Chemical compound, drugUridineThermo Fisher ScientificCat. #AC140770250
Chemical compound, drugGalactoseSigma-AldrichCat. #G5388-100G
Chemical compound, drugCellMask Green PMMolecular ProbesCat. #C37608
Chemical compound, drugAlexa Fluor 488 conjugated Wheat Germ AgglutininInvitrogenCat. #W11261
Chemical compound, drugCrystal violetThermo Fisher ScientificCat. #C581-25
Software, algorithmWave 2.6.2AgilentRRID:SCR_014526
Software, algorithmFlowJo 10.6.2BD BiosciencesRRID:SCR_008520
Software, algorithmIDEAS 6.2Luminex
Software, algorithmMultiphysics 5.3COMSOLRRID:SCR_014767
Software, algorithmImaris Viewer 9.5.1Oxford InstrumentsRRID:SCR_007370
Software, algorithmImaris File Converter 9.5.1Oxford InstrumentsRRID:SCR_007370
Software, algorithmPrism v.8GraphpadRRID:SCR_002798
Software, algorithmLAS X Lite 3.7.1.21655Leica
Software, algorithmFIJISchindelin et al., 2012
OtherDialyzed FBSLife TechnologiesCat#26400–044
Other12–well 3.0 µm Transparent PET MembraneCorningCat#353181
OtherGlass coverslipsZeissCat#474030–9000
OtherV3 96-well plateAgilentCat#101085–004
OtherVariable voltage MitoPunch apparatusImmunityBioInquiries regarding this device can be made to the corresponding author

Cell culture conditions

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Human ρ0 cells were grown in DMEM (Fisher Scientific, Waltham, MA, Cat. # MT10013CM) supplemented with 10% FBS, non-essential amino acids (Gibco, Waltham, MA, Cat. #11140–050), GlutaMax (Thermo Fisher Scientific, Waltham, MA, Cat. # 35050–061), penicillin and streptomycin (VWR, Radnor, PA, Cat. # 45000–652), and 50 mg/L uridine (Thermo Fisher Scientific, Cat. # AC140770250). All other human cell lines were grown in DMEM (Fisher Scientific, Cat. # MT10013CM) supplemented with 10% FBS, non-essential amino acids, GlutaMax, and penicillin and streptomycin. B16 ρ0 cells were grown in RPMI (Thermo Fisher Scientific, Cat. # MT-10–040 CM) supplemented with 10% FBS, non-essential amino acids, GlutaMax, penicillin and streptomycin, pyruvate (Corning, Corning, NY, Cat. # 25000 CI), and 50 mg/L uridine. L929 cells were grown in RPMI supplemented with 10% FBS, non-essential amino acids, GlutaMax, penicillin and streptomycin, and pyruvate. All mammalian cells were cultured in a humidified incubator maintained at 37°C and 5% CO2. The following cells were used in this study: HEK293T dsRed (female), 143BTK– (female), 143BTK– ρ0 (female), BJ ρ0 (male), B16 (male), and L929 (male). We have not formally identified these cell lines; however, we have sequenced their mitochondrial and nuclear DNA for polymorphisms and find unique sequences which we use for genotyping our cultures (unpublished data). BJ ρ0 cells were used as mitochondrial recipients within three passages of thaw for all mitochondrial transfer experiments in this work to avoid the onset of senescence. All lines were routinely tested for mycoplasma with negative results.

Mitochondrial isolation

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Mitochondria were isolated from ~1.5 × 107 mitochondrial donor cells per mitochondrial transfer using the Qproteome Mitochondrial Isolation Kit (Qiagen, Hilden, Germany, Cat. #37612) with slight alterations to the manufacturers protocol. Mitochondrial donor cells were harvested using a cell scraper (Fisher Scientific, Cat. # 08-100-241) and collected in 50 mL conical tubes at approximately 6 × 107 cells per tube (Thermo Scientific, Cat. #12-565-271). Cells were pelleted by centrifugation at 500 × g for 10 min at 4°C and washed with DPBS before pelleting again by centrifugation at 500 × g for 10 min at 4°C. Cells were resuspended at 1 × 107 cells/mL in ice-cold Lysis Buffer with Protease Inhibitor Solution and incubated for 10 min at 4°C in 2 mL tubes on an end-over-end shaker. Lysates were centrifuged at 1000 × g for 10 min at 4°C and supernatant was aspirated. Pellets were resuspended in 1.5 mL ice-cold Disruption Buffer with Protease Inhibitor Solution and mechanical disruption was accomplished by 10 passes through a 26 G blunt ended needle (VWR, Radnor, PA, Cat. # 89134–164) attached to a 3 mL syringe (VWR, Cat. # BD309657). The subsequent lysates were centrifuged at 1000 × g for 10 min at 4°C and the supernatants were transferred to new 2 mL tubes. The resultant supernatants were centrifuged again at 1000 × g for 10 min at 4°C to remove any remaining intact cells, and the supernatants were transferred to clean 1.5 mL tubes. These supernatants were centrifuged at 6000 × g for 10 min at 4°C and the supernatants were aspirated. The resulting mitochondrial pellets were resuspended in mitochondrial storage buffer and pelleted by centrifugation at 6000 × g for 20 min at 4°C. The isolated mitochondrial pellets were resuspended in 120 µL per transfer replicate 1× DPBS with calcium and magnesium (Thermo Fisher Scientific, Cat. # 14040133) immediately prior to mitochondrial transfer and kept on ice.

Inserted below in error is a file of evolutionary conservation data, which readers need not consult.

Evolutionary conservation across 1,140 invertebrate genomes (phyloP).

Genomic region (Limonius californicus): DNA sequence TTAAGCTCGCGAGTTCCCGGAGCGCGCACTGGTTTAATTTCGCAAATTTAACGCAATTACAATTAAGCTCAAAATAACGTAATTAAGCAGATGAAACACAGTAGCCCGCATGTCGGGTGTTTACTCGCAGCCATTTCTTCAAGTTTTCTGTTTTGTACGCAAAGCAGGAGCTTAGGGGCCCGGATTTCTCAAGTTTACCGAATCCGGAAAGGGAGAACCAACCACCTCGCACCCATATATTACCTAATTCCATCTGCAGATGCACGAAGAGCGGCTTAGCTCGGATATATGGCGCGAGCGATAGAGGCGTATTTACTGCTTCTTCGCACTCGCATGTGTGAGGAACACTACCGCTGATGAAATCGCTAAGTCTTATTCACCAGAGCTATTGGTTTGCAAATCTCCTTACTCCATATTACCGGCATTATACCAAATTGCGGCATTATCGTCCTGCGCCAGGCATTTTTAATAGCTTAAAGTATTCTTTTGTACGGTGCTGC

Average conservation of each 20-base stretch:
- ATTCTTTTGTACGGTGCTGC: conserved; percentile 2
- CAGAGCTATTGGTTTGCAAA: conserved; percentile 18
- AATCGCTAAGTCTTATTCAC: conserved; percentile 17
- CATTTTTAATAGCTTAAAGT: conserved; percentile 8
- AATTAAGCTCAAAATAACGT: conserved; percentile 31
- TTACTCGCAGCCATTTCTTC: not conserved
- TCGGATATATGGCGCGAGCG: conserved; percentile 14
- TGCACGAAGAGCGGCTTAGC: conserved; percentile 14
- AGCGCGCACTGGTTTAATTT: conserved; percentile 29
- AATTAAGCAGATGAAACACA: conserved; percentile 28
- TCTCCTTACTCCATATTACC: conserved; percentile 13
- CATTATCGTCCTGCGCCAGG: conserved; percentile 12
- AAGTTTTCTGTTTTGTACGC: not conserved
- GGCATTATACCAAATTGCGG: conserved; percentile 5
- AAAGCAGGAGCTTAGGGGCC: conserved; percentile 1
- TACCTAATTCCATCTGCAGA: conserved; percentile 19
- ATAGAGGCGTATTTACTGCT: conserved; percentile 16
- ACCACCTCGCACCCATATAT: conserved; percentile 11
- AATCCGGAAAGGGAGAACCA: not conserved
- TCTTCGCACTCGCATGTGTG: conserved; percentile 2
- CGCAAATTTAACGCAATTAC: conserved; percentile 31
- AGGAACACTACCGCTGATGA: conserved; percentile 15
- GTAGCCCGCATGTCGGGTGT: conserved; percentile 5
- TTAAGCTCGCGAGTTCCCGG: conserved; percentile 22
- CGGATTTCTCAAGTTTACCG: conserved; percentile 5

Mitochondrial coincubation

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~1 × 105 143BTK– ρ0 or BJ ρ0 cells were seeded into wells of 6-well dishes ~ 24 hr prior to delivery. Mitochondria isolated from ~1.5 × 107 HEK293T dsRed cells resuspended in 120 µL 1× DPBS with calcium and magnesium were pipetted into the culture medium of each well containing recipient cells and incubated at 37°C and 5% CO2 for 2 hr. Cells were then released from the dish using Accutase (Thermo Fisher Scientific, Cat. # A1110501) and seeded into 10 cm plates for SIMR cell selection or harvested for additional analyses.

MitoPunch apparatus construction